Trinity’s Old Library gets first statues to honour four trailblazing women

2 Feb 2023

From left: TCD head of university art collections and curator Catherine Giltrap, TCD Provost Linda Doyle and librarian Helen Shenton, next to a sculpture of Rosalind Franklin by artist Vera Klute. Image: Chris Bellew/Fennell Photography

DNA unraveller Rosalind Franklin and mathematician Ada Lovelace are among the four women whose statues are being displayed in the Trinity Long Room, which previously only contained busts of men.

In its first batch of sculptures to be commissioned in more than a century, Trinity College Dublin has installed statues of historical women for the first time in its Old Library.

The new busts are being displayed in the University’s historic Long Room, alongside 40 other marble sculptures. Before this new commission, all the statues were of men such as Homer, Shakespeare, Sir Rowan Hamilton and Wolfe Tone.

Among the new statues is a bust of Rosalind Franklin, the pioneering British chemist and X-ray crystallographer who contributed to unravelling the double helix structure of our DNA.

In 2019, the European Space Agency (ESA) named its space rover for the long-anticipated ExoMars mission after Franklin.

Another trailblazing woman honoured among the batch of statues is Ada Lovelace, the mathematician who has previously been hailed as the world’s first computer programmer.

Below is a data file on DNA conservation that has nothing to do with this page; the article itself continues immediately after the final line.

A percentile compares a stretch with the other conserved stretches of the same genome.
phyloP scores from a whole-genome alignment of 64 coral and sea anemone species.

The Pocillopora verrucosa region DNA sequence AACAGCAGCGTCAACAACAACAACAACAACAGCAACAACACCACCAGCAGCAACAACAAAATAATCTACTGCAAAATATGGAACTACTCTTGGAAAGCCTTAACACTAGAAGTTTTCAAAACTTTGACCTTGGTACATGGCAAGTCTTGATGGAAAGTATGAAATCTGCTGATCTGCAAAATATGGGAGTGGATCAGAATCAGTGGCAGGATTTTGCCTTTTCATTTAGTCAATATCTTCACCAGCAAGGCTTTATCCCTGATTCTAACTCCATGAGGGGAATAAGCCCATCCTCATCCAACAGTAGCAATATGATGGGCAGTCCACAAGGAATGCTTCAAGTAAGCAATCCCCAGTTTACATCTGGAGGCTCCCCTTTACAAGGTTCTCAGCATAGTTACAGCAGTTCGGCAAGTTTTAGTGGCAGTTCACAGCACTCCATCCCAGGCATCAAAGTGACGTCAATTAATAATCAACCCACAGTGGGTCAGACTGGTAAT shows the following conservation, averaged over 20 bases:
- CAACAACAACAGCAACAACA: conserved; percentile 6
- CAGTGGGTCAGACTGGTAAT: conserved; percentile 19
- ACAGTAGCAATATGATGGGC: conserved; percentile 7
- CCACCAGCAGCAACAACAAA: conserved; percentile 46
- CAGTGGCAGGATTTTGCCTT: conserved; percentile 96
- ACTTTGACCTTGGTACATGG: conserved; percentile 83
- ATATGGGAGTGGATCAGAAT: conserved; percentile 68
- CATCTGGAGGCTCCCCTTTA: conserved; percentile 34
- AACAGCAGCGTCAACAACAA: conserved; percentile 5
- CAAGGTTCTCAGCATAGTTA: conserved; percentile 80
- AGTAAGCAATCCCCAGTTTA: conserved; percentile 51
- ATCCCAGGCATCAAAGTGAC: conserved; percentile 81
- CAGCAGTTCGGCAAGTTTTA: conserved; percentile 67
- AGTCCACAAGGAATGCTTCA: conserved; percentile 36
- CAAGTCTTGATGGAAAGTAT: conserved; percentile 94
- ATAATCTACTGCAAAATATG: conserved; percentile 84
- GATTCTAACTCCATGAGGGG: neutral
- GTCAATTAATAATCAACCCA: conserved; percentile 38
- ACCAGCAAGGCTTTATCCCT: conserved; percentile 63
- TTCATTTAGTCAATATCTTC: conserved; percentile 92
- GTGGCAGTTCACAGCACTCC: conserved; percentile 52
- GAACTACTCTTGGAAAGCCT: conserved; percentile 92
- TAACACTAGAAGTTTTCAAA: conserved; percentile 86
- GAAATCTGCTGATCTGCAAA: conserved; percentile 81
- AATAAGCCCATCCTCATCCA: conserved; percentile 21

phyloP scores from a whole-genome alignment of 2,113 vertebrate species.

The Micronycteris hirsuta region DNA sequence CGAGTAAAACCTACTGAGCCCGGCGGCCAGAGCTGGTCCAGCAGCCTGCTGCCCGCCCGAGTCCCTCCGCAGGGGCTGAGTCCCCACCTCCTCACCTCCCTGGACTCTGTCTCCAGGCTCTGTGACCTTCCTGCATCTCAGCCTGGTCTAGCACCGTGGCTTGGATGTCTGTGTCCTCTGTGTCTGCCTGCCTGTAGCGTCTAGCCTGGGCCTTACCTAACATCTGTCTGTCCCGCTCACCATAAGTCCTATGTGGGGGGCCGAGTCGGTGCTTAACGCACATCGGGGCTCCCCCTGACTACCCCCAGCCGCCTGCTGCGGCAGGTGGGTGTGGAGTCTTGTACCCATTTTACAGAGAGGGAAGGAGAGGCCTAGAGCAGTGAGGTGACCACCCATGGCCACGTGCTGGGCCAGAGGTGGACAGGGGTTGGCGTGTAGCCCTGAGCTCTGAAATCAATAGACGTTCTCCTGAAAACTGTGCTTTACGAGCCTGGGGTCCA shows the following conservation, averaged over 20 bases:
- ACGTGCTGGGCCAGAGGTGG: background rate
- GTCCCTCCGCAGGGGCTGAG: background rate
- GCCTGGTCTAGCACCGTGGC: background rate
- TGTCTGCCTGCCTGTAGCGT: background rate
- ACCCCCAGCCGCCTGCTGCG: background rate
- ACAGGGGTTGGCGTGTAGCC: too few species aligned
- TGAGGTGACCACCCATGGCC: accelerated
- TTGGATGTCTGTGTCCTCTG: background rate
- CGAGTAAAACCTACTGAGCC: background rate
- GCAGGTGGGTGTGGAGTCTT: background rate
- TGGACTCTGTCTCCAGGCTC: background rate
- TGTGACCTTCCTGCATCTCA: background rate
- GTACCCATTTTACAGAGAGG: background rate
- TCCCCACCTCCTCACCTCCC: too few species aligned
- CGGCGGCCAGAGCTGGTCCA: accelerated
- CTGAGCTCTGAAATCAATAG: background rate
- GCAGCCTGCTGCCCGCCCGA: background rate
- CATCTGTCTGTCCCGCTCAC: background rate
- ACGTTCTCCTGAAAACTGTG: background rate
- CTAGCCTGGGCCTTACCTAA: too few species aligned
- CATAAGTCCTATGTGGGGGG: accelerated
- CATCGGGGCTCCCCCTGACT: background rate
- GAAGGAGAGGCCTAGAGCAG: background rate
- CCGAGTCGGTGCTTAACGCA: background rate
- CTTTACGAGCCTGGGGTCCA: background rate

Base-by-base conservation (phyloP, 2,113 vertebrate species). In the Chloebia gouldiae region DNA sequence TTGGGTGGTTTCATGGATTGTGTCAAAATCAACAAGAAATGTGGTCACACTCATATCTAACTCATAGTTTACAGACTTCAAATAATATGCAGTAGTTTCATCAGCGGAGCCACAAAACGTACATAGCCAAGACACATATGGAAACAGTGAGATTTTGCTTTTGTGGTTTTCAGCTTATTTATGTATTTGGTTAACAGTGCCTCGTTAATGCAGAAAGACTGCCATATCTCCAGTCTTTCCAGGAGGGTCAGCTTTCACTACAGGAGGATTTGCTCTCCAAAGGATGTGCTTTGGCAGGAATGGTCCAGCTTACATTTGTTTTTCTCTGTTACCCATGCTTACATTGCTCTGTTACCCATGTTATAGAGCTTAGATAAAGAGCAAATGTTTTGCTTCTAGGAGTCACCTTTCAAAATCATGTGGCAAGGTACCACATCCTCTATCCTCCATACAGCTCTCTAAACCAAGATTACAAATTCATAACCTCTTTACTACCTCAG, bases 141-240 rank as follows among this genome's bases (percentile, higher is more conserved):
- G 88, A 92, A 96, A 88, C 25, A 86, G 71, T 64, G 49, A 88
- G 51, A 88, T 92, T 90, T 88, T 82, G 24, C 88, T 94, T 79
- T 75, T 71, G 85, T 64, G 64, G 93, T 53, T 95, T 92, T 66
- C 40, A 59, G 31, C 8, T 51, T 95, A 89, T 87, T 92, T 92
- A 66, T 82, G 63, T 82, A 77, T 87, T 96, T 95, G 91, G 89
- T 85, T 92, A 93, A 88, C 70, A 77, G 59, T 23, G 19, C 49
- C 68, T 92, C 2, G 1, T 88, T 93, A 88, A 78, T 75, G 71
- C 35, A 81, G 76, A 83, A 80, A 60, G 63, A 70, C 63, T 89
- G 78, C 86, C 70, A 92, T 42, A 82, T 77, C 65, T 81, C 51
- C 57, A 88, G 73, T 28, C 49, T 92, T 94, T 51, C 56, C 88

The pioneering women’s rights advocate Mary Wollstonecraft and folklorist, dramatist and theatre-founder Augusta Gregory were also selected to join the historic batch of statues.

The four women were chosen from more than 500 nominations by students, staff, and alumni covering a wide field of ground-breaking individuals who contributed to scholarship and culture across history.

Trinity said it added the statues as a first step toward better representation and diversity among its public places. The university’s provost Linda Doyle said the addition of these statues has been “a long time coming”.

“While it is important to respect tradition, it is also important to break tradition,” Doyle said. “I want to thank everyone involved in the creation and installation of these beautiful pieces.

“Sculptures are an iconic feature of Trinity’s Long Room, and I hope that the inclusion of these four outstanding women is the furthering of a collective recognition of the incredible contribution of women across many fields.”

The sculptures are the work of four accomplished artists: Maudie Brady (Ada Lovelace), Rowan Gillespie (Mary Wollstonecraft), Vera Klute (Rosalind Franklin) and Guy Reid (Augusta Gregory).

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Leigh Mc Gowran is a journalist with Silicon Republic